Like an overcritical building inspector, in Ecclesiastes 1:4–11 Pastor Solomon shows us what is wrong with our work.  Later, he will point out what I call “minor problems”—that our willingness to work often comes from impure motives such as envy (4:4); that our work, if profitable, often leads to sleepless nights (5:12; cf. 2:23); and that all the wealth from our work must be bequeathed to someone who doesn’t deserve it and might foolishly squander it (2:18–19).  The two major problems in our construct, however, he addresses in verses 4–11.

The first major problem is that our work adds nothing new to this world.

From the human point of view, nothing seems more permanent and durable than the planet on which we live; nothing seems more ephemeral and meaningless as our lives.

4 A generation goes, and a generation comes, but the earth remains forever.

Nature is permanent, but man is transient, a mere pilgrim on earth.  His pilgrimage is a brief one, for death finally claims him….Individuals and families come and go, nations and empires rise and fall, but nothing changes, for the world remains the same.

We think we make a difference, leave a mark, Solomon says, but we don’t.

Start with nature — earth, wind, fire, and water.  Qoheleth says, “A generation goes, and a generation comes, but the earth remains forever” (Ecclesiastes 1:4).

When people think about the next generation, they usually think in terms of progress.  Our children are our future; they will be able to accomplish things that go beyond anything we could ever dream.  Whether it is generation X, generation Y, or generation Z, there is always another generation to give us hope for the future.  We imagine and hope for progress.

But Ecclesiastes take an “under the sun” perspective and makes us realize that one generation may be rising but another is dying off.  Soon that generation will die off too.  Generations come, generations go.  And you don’t even have to be dead and gone before the younger generation refuses to listen to you anymore.

This is the perspective Solomon wants us to wrestle with, a perspective “under the sun.”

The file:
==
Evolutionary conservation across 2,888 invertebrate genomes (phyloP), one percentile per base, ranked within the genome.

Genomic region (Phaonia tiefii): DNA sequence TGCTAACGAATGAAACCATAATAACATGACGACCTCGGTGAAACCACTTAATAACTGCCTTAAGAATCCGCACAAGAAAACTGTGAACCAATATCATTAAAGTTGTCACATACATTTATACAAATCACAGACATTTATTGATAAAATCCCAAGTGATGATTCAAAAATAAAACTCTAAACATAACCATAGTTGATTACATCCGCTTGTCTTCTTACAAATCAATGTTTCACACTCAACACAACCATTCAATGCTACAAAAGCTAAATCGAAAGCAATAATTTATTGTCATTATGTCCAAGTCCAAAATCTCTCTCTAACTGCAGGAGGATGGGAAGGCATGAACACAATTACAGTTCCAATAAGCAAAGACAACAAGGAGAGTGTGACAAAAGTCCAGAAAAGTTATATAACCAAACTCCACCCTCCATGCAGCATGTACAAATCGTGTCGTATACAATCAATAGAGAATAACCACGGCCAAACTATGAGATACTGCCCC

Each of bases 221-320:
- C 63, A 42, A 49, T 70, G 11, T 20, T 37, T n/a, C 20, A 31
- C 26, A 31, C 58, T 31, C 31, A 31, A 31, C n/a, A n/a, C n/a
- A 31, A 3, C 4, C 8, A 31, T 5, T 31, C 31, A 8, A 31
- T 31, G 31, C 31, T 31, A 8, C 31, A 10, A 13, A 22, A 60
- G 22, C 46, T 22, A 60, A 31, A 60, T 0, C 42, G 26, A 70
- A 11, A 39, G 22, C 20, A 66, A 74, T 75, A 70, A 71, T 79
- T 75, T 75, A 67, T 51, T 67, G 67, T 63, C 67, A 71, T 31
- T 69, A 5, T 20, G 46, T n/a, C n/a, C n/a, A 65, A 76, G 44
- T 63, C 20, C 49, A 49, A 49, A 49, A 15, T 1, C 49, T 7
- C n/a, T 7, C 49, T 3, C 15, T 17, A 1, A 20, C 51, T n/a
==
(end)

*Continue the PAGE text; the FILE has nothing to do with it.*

The Argument of Ecclesiastes

Warren Wiersbe said that when he was asked to launch an Old Testament series of commentaries, he could think of no better place to start than Ecclesiastes, with the title “Be Satisfied.”

Yet satisfaction is what this book seems to lack, at least at first.  It shows that although we seek satisfaction in all the events, activities, people or things of life, we inevitably come up short.

Every one of us craves meaning and happiness—it’s human nature to look for it.  The question is, where are we looking to find it: work, pleasure, our children, our spouse, beauty, sex, our possessions, our position, our reputation, our accomplishments?

Ecclesiastes won’t allow for pat answers to these deeply existential questions—it forces us to look deeply at life and see where happiness and true satisfaction come from.

C. S. Lewis once wrote: “Human history…[is] the long terrible story of man trying to find something other than God which will make him happy.”

For those who see no end to their laborious search for meaning and satisfaction, Jesus promises rest: “Come to me, all who labor and are heavy laden, and I will give you rest” (Matthew 11:28).

Again, setting the book within its context of wisdom literature:

Proverbs is all about getting us moving in the right direction, toward the Lord and away from ourselves.  Job shows us how to keep moving in that direction when everything falls apart.  Ecclesiastes completes the triptych of wisdom books, inspiring us to persevere in that journey, despite how frustrating it may be to do so.

Proverbs tells us what is generally true in God’s moral universe.  Ecclesiastes seems to argue against that.  It points out the exceptions, the dark side of reality, which we all feel at times and need to grapple with in a serious manner.

Ecclesiastes, more than other any book, reveals the fallout from the curse of Genesis 3.

Today we want to look at the argument of Ecclesiastes, how it is laid out to accomplish its purpose.

The thesis of this book is stated in Ecclesiastes 1:1-11, and the thesis is clear: Life is empty.

1:2 Vanity of vanities, says the Preacher, vanity of vanities! All is vanity. 

That’s how it’s stated. It’s stated that way not because that is Ecclesiastes’ final verdict, but to shock all who are trying to live life apart from God, or without a living trust in God, into the reality of what they are facing.

To restate the thesis in light of the total teaching of Ecclesiastes: Life “under the sun” (that is, life lived apart from God) is empty.

This phrase “under the sun” is used 29 times in the book of Ecclesiastes (and nowhere else in Scripture) to emphasize the perspective from which Solomon is speaking.  What that literally means is you lock God out of a closed system, and you are left with only this world of time plus chance plus matter.

But we should not think of “under the sun” in a spatial sense, but more of a temporal sense, “now rather than then.”  It is like Asaph’s struggle in Psalm 73 with the blessings he saw the wicked enjoying (now) but ultimately came to realize that in eternity the roles would be reversed.  We live under the sun today, but we will live in glory tomorrow.

In his famous sermon “Learning in War-Time,” C.S. Lewis wrestled profoundly with the relationship between things temporal and things eternal.  The particular pressure point in his context was the advent of the Second World War.  How should his students make sense of the pursuit of academic pleasures — what Lewis called “placid occupations” — while Europe was poised on the precipice of so great a conflict?